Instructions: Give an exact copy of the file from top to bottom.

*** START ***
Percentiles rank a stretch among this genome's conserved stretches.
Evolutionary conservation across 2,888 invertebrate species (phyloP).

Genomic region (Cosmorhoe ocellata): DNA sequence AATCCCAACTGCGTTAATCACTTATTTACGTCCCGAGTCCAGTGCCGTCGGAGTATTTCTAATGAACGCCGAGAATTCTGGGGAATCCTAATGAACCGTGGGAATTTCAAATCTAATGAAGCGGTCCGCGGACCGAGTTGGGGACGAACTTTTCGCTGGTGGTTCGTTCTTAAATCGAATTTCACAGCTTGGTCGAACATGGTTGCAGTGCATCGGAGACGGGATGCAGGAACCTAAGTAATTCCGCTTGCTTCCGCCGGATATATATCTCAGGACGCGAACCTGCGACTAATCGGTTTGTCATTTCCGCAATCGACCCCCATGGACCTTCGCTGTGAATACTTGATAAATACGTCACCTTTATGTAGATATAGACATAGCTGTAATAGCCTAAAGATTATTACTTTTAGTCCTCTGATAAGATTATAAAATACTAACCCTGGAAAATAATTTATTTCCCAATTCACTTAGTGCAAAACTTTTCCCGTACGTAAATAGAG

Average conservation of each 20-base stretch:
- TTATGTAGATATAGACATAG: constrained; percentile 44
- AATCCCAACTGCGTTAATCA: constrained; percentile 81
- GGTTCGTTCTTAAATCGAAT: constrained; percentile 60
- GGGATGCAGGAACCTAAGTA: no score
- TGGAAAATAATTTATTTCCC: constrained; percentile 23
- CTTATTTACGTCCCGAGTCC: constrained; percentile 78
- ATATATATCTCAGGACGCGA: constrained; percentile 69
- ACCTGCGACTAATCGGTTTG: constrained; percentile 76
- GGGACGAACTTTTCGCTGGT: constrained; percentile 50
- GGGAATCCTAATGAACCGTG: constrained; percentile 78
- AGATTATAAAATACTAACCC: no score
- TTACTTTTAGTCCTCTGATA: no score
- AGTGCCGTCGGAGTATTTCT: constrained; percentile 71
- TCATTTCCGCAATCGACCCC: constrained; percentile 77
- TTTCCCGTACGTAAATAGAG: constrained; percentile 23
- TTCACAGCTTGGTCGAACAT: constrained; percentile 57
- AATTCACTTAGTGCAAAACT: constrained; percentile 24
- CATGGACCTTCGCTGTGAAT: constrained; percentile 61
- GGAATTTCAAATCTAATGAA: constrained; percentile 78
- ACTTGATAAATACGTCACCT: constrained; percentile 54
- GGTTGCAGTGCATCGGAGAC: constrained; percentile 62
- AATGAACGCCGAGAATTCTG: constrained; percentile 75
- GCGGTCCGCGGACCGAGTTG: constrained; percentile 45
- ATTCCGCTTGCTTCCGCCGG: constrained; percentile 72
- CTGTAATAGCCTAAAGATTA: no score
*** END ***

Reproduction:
Percentiles rank a stretch among this genome's conserved stretches.
Evolutionary conservation across 2,888 invertebrate species (phyloP).

Genomic region (Cosmorhoe ocellata): DNA sequence AATCCCAACTGCGTTAATCACTTATTTACGTCCCGAGTCCAGTGCCGTCGGAGTATTTCTAATGAACGCCGAGAATTCTGGGGAATCCTAATGAACCGTGGGAATTTCAAATCTAATGAAGCGGTCCGCGGACCGAGTTGGGGACGAACTTTTCGCTGGTGGTTCGTTCTTAAATCGAATTTCACAGCTTGGTCGAACATGGTTGCAGTGCATCGGAGACGGGATGCAGGAACCTAAGTAATTCCGCTTGCTTCCGCCGGATATATATCTCAGGACGCGAACCTGCGACTAATCGGTTTGTCATTTCCGCAATCGACCCCCATGGACCTTCGCTGTGAATACTTGATAAATACGTCACCTTTATGTAGATATAGACATAGCTGTAATAGCCTAAAGATTATTACTTTTAGTCCTCTGATAAGATTATAAAATACTAACCCTGGAAAATAATTTATTTCCCAATTCACTTAGTGCAAAACTTTTCCCGTACGTAAATAGAG

Average conservation of each 20-base stretch:
- TTATGTAGATATAGACATAG: constrained; percentile 44
- AATCCCAACTGCGTTAATCA: constrained; percentile 81
- GGTTCGTTCTTAAATCGAAT: constrained; percentile 60
- GGGATGCAGGAACCTAAGTA: no score
- TGGAAAATAATTTATTTCCC: constrained; percentile 23
- CTTATTTACGTCCCGAGTCC: constrained; percentile 78
- ATATATATCTCAGGACGCGA: constrained; percentile 69
- ACCTGCGACTAATCGGTTTG: constrained; percentile 76
- GGGACGAACTTTTCGCTGGT: constrained; percentile 50
- GGGAATCCTAATGAACCGTG: constrained; percentile 78
- AGATTATAAAATACTAACCC: no score
- TTACTTTTAGTCCTCTGATA: no score
- AGTGCCGTCGGAGTATTTCT: constrained; percentile 71
- TCATTTCCGCAATCGACCCC: constrained; percentile 77
- TTTCCCGTACGTAAATAGAG: constrained; percentile 23
- TTCACAGCTTGGTCGAACAT: constrained; percentile 57
- AATTCACTTAGTGCAAAACT: constrained; percentile 24
- CATGGACCTTCGCTGTGAAT: constrained; percentile 61
- GGAATTTCAAATCTAATGAA: constrained; percentile 78
- ACTTGATAAATACGTCACCT: constrained; percentile 54
- GGTTGCAGTGCATCGGAGAC: constrained; percentile 62
- AATGAACGCCGAGAATTCTG: constrained; percentile 75
- GCGGTCCGCGGACCGAGTTG: constrained; percentile 45
- ATTCCGCTTGCTTCCGCCGG: constrained; percentile 72
- CTGTAATAGCCTAAAGATTA: no score